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We’ve had the opportunity recently to look into the origins of what is known today as the Concordia neighborhood, and even though it had different names way back when, no big surprise that today’s neighborhood draws its name from nearby Concordia University. Opened in 1907 on six acres of land that was then at the [R

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Ready for a little time travel? AH reader Sam Parrish was browsing around here on the blog recently and found a photo that captured his imagination. It’s the shot looking north on NE 19th Avenue just north of Thompson, taken about 1910 that illustrated a brochure about the new Alameda Park subdivision. Like us, Sam [&

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Ready for a little time travel? AH reader Sam Parrish was browsing around here on the blog recently and found a photo that captured his imagination. It’s the shot looking north on NE 19th Avenue just north of Thompson, taken about 1910 that illustrated a brochure about the new Alameda Park subdivision. Like us, Sam [&

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On a recent walk, we encountered some buried Northeast Portland history that demanded investigation and made us think of a scene from an old movie. Do you remember that last shot at the end of the original 1968 Planet of the Apes when a distraught, time-traveling Charlton Heston collapses to the beach as the camera pans [&

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On a recent walk, we encountered some buried Northeast Portland history that demanded investigation and made us think of a scene from an old movie. Do you remember that last shot at the end of the original 1968 Planet of the Apes when a distraught, time-traveling Charlton Heston collapses to the beach as the camera pans [&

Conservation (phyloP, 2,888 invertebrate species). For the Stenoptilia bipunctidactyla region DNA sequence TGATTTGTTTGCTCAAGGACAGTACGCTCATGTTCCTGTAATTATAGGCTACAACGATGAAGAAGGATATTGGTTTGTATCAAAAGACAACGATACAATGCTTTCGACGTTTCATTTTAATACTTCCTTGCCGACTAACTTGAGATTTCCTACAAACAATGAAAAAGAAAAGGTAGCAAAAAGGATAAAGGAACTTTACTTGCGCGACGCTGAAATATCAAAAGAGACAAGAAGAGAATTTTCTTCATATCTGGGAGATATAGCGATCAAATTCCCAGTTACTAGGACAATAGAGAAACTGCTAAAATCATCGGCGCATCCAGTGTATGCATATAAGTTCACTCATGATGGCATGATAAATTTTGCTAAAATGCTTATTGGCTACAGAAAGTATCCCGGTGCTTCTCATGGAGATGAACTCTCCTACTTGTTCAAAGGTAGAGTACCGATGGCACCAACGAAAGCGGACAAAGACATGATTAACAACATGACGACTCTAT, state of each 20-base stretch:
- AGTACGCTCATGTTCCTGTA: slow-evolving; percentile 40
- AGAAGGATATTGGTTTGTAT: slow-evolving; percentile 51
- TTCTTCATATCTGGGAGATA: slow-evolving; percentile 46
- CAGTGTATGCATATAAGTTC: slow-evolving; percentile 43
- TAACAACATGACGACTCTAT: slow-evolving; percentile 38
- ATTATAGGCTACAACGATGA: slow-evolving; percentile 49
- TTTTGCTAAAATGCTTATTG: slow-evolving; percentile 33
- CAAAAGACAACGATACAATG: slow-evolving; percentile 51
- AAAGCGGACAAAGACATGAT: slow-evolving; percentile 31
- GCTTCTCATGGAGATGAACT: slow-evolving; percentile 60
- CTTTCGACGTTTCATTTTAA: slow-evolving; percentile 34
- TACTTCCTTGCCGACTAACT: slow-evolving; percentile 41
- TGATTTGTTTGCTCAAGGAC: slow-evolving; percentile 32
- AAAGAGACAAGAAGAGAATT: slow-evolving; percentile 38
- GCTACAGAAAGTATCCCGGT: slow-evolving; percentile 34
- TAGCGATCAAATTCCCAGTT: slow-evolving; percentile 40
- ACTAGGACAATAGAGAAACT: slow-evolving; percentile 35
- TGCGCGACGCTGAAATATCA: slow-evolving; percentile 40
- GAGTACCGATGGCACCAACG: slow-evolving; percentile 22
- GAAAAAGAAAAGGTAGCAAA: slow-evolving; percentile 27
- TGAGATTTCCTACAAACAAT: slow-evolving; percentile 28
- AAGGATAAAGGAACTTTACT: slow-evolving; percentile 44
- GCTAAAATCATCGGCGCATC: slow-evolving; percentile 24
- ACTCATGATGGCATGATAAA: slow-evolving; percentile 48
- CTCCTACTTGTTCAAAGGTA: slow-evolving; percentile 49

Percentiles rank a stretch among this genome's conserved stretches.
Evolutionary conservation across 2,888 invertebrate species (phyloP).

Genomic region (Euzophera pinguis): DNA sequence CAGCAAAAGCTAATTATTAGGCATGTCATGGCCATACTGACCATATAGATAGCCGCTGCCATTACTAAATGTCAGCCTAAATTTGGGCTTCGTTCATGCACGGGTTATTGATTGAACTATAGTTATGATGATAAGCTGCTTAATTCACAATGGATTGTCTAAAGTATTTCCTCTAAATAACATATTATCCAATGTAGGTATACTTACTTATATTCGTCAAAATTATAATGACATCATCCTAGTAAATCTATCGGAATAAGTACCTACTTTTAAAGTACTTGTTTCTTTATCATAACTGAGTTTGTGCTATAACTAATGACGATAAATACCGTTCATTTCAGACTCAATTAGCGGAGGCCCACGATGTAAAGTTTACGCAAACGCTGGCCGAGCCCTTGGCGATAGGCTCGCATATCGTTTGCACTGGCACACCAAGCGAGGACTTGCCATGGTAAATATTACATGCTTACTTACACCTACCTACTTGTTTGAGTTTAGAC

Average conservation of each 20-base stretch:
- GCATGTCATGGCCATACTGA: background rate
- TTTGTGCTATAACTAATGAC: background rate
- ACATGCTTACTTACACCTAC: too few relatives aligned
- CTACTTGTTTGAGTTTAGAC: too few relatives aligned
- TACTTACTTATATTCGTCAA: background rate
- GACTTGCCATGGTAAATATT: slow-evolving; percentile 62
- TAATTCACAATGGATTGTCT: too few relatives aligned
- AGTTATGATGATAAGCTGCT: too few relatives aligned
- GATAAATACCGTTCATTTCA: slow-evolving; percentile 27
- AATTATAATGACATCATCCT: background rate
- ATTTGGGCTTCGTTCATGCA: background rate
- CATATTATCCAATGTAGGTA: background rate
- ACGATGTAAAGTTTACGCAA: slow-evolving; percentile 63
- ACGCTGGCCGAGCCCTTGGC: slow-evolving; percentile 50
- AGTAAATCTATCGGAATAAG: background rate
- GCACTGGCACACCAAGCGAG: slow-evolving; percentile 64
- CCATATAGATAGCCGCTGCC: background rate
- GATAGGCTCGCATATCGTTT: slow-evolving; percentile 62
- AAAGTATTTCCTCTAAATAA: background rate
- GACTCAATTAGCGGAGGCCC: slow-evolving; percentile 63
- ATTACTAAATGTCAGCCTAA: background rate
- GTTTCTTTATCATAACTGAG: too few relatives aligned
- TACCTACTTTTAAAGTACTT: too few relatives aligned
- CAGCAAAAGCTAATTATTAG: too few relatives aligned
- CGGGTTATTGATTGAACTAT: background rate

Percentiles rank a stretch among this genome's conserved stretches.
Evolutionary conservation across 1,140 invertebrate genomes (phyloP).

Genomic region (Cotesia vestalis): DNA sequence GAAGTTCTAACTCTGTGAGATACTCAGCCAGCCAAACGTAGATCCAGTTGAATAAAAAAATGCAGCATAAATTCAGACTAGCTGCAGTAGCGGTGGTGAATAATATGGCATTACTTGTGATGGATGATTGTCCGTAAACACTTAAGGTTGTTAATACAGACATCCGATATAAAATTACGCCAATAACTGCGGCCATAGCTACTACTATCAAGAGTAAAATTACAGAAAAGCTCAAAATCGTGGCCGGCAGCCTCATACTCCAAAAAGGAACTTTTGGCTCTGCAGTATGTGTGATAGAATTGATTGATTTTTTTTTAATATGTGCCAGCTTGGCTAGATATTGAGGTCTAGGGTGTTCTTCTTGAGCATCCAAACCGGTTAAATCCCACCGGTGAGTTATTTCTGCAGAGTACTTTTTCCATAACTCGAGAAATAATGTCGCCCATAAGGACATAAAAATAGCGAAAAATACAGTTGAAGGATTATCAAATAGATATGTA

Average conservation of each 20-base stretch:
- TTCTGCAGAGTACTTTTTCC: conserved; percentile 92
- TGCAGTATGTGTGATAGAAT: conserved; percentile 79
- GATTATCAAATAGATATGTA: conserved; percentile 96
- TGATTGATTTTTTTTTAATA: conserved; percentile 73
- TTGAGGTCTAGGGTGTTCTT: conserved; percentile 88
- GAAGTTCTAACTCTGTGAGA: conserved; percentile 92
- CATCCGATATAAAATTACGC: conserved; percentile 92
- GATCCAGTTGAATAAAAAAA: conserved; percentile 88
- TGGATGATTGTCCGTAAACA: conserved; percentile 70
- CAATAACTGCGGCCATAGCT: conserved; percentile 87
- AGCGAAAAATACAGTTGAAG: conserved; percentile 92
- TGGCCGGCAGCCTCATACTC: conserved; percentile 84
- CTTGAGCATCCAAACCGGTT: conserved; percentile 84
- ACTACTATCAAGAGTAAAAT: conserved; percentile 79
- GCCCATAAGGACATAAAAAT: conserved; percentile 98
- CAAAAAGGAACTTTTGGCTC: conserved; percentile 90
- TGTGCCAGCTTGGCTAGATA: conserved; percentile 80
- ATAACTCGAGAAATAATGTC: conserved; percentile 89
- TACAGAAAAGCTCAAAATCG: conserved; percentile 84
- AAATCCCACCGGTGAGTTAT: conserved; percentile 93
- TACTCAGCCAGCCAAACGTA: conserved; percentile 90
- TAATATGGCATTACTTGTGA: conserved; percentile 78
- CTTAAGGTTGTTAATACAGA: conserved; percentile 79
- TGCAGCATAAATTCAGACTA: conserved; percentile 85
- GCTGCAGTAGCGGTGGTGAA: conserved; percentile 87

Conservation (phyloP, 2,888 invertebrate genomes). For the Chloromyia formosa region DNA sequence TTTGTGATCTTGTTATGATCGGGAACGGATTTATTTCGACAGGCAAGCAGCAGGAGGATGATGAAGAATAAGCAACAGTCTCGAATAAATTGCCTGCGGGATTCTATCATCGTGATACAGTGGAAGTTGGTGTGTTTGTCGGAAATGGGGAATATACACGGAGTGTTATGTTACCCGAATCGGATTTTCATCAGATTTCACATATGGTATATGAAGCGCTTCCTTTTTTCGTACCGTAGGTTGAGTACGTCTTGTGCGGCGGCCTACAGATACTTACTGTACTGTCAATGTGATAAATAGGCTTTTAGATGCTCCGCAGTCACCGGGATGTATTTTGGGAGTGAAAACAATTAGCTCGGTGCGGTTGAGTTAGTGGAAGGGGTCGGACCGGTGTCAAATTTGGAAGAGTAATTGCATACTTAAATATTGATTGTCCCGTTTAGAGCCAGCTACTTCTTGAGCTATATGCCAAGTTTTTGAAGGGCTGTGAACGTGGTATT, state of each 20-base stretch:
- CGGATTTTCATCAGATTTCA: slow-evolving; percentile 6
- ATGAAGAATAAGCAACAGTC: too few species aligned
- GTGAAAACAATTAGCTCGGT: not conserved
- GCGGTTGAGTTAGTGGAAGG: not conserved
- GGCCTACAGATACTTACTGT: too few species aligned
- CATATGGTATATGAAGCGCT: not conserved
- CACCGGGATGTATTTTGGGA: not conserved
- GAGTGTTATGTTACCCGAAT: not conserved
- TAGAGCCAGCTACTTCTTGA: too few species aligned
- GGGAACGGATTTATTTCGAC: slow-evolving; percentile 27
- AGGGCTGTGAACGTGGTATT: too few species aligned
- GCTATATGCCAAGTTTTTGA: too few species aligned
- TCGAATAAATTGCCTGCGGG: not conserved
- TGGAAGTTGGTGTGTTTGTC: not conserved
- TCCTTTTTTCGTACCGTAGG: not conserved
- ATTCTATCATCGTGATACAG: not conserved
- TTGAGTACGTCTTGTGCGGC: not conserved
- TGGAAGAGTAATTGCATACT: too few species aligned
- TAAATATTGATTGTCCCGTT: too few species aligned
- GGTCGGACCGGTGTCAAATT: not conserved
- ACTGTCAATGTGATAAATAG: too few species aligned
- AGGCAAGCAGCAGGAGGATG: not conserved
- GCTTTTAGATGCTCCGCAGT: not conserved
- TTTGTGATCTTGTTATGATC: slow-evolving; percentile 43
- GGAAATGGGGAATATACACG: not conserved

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We’ve been spending some time at the City of Portland Archives lately, which is something we recommend. The staff there are always helpful, knowledgeable, patient and friendly too. One of the nice things about visiting is that you might run into something you didn’t know you needed to know, and that might just amaze y

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We’ve been spending some time at the City of Portland Archives lately, which is something we recommend. The staff there are always helpful, knowledgeable, patient and friendly too. One of the nice things about visiting is that you might run into something you didn’t know you needed to know, and that might just amaze y

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Here’s something you probably have not spent much time thinking about: Northeast Portland alleys. It’s OK that you haven’t been thinking about them—it’s hard to know exactly where they are, some neighborhoods have them and some don’t. And even where they do exist, they might be hidden behind a wall of blackberry

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Here’s something you probably have not spent much time thinking about: Northeast Portland alleys. It’s OK that you haven’t been thinking about them—it’s hard to know exactly where they are, some neighborhoods have them and some don’t. And even where they do exist, they might be hidden behind a wall of blackberry

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We’ve been exploring the history of a 110-year-old building in the Vernon neighborhood at NE 20th and Going, once home to Congregation Tifereth Israel, an eastside Jewish community, and then to several African American Christian congregations. We’ve always been interested in transitions between building uses and occupan